Many thousands of men die yearly from prostate cancer worldwide, and specifically in America and in Israel.  The reason: Denial. Men shy away from the consequences of treatment, which can involve impotence and incontinence. While women mostly welcome an annual checkup for breast cancer,  men tend to do the opposite, avoiding the annual examination of their prostate. The result: premature death for thousands.  Golfer Tiger Woods’ father died needlessly of prostate cancer.

Now a new/old technology has come to the rescue: GPS. The same technology that triangulates your location by using globally positioned satellites has been applied to treating prostate cancer.

How does it work? Small radio transponders are inserted into the cancerous tumor inside the prostate. These small radio stations send out continual radio signals. The signals are received by receivers similar to those used in the GPS system. They triangulate and locate the tumor inside your prostate precisely,  ten times a second. That enables radiologists to bombard the tumor  with precisely-aimed radiation, that hits the target while avoiding surrounding tissue. In some ways, this is like laser-guided bombs that zero in on a ground-based laser beam and hit their target precisely. This minimizes damage to the key nerve that supports sexual function or to the sphincter, the muscle that controls urine flow.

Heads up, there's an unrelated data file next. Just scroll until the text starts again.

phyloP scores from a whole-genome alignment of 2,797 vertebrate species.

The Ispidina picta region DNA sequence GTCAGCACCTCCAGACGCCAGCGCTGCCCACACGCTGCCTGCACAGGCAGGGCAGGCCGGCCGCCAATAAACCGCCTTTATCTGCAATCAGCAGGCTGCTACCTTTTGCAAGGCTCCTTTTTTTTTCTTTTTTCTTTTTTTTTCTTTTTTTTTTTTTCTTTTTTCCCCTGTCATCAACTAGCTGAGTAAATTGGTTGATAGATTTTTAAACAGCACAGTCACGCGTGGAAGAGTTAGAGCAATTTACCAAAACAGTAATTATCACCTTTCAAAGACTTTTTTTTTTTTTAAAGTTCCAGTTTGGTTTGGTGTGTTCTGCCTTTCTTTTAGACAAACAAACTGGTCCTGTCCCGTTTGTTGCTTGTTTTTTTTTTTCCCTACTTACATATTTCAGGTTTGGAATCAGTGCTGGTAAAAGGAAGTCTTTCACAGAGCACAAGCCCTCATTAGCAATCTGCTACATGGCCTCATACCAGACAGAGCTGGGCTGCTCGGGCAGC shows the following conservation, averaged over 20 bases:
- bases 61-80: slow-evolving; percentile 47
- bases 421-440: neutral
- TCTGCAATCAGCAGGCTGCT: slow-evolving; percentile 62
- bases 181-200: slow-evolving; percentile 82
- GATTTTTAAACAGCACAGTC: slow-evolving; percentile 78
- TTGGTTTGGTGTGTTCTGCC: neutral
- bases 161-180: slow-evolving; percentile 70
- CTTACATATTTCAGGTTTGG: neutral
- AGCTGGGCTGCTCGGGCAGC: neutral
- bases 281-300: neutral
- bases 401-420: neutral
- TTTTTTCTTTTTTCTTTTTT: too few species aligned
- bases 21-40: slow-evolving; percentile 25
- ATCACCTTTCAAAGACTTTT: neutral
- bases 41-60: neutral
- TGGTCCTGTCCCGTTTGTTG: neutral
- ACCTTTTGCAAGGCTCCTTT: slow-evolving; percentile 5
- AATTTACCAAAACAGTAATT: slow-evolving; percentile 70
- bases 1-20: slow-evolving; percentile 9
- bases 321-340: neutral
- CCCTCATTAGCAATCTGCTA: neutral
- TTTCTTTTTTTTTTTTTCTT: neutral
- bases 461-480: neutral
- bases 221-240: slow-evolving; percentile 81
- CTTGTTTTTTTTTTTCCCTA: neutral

Often innovation involves transferring technology used in one industry to an entirely different use, to meet an entirely different need. The same GPS technology that can help you find your way in Ladakh, across the Himalayas, can now help doctors fry your prostate cancer without collateral damage.
   
This new device is now being used by about a hundred hospitals in the United States.

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